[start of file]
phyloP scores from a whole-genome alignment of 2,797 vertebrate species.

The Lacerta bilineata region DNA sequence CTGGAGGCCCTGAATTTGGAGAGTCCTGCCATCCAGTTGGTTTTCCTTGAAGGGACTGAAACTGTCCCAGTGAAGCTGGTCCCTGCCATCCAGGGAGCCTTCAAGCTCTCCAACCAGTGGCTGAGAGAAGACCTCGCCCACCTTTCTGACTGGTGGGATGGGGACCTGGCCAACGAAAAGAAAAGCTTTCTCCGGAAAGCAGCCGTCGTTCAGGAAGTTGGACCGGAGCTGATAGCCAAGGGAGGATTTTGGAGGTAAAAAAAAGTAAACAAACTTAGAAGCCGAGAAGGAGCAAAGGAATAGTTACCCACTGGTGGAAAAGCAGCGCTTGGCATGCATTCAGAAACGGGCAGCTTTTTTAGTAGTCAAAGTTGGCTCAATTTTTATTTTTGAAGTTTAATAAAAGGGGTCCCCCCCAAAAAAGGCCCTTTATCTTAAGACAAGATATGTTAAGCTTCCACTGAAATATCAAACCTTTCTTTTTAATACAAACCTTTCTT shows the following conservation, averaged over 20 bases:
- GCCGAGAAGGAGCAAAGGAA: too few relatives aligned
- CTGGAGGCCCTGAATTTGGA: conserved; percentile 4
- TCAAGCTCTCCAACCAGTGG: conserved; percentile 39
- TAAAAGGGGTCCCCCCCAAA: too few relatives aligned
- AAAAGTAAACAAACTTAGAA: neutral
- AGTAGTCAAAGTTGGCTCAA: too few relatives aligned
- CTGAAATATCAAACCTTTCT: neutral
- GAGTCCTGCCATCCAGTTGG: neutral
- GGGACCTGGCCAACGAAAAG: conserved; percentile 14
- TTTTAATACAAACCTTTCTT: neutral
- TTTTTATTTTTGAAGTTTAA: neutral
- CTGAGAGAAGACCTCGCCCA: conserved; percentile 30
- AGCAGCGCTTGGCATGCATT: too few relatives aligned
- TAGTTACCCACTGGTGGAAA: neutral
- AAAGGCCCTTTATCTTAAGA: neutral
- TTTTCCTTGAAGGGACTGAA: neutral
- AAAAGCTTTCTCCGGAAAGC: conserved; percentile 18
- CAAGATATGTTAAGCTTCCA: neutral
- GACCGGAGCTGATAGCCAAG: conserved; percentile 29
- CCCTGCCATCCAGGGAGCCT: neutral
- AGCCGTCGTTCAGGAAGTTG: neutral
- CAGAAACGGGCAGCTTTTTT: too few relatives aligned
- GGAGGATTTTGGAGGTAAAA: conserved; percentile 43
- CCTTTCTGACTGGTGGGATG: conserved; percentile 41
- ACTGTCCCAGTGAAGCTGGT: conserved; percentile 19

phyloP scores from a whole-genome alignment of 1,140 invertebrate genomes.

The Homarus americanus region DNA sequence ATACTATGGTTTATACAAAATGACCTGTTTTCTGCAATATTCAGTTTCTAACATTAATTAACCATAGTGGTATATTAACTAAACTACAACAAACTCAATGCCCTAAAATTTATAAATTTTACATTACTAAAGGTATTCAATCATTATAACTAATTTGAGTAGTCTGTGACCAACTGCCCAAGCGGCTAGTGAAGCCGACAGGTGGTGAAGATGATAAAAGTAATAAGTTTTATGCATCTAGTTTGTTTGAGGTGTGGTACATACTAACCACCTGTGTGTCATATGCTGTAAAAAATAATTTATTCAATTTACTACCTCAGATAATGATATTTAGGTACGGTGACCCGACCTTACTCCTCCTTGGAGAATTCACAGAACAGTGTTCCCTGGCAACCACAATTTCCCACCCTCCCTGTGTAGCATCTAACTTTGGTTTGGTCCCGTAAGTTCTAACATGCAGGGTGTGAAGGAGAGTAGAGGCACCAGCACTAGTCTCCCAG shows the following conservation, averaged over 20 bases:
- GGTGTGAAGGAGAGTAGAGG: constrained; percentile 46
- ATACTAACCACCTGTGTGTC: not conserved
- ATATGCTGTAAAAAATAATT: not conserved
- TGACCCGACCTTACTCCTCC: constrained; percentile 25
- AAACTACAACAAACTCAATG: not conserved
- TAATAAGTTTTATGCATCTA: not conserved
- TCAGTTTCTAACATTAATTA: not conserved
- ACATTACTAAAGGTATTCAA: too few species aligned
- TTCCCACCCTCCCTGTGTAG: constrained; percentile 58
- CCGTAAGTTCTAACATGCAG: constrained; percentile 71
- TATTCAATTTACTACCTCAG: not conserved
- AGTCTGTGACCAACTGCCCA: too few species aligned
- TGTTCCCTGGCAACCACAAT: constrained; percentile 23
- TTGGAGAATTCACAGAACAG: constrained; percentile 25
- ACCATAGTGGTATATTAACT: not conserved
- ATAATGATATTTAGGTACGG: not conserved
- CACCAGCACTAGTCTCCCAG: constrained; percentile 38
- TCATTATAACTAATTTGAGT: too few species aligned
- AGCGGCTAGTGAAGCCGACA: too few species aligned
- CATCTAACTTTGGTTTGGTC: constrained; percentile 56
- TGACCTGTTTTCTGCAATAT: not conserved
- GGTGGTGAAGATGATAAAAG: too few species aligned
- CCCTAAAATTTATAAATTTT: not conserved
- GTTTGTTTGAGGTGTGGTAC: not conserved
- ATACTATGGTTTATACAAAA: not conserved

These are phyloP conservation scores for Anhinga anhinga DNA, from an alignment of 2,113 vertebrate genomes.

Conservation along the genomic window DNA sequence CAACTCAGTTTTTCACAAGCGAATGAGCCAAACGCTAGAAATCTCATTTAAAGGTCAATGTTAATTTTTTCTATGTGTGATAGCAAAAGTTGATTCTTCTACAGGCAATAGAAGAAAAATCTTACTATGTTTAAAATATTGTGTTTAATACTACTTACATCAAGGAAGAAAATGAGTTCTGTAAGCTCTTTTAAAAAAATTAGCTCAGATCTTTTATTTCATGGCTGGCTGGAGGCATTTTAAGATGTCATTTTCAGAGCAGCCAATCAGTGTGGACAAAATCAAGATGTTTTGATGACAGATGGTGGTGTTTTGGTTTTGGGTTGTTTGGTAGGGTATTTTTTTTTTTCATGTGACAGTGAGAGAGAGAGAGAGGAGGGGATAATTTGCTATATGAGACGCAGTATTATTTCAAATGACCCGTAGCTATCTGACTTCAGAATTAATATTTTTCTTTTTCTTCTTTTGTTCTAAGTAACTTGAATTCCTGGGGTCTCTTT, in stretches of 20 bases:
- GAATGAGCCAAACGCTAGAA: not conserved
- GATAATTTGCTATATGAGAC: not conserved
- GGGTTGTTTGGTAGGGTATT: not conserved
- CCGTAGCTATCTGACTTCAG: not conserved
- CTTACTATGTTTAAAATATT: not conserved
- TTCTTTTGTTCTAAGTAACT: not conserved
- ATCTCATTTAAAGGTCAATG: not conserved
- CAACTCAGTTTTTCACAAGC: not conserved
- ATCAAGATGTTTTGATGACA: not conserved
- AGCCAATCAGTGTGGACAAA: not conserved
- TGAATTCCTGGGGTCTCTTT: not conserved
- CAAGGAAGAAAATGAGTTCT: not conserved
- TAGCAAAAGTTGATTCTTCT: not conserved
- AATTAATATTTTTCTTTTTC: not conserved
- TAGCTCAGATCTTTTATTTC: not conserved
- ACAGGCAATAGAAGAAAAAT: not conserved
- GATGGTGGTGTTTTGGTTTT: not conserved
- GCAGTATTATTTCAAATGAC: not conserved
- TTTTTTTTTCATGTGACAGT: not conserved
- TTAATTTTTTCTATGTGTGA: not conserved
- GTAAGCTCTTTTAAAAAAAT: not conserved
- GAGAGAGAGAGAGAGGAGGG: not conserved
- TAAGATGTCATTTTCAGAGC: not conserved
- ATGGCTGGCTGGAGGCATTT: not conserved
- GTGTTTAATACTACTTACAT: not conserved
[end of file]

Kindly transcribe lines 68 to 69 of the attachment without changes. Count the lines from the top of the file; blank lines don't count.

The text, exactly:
- CAAGGAAGAAAATGAGTTCT: not conserved
- TAGCAAAAGTTGATTCTTCT: not conserved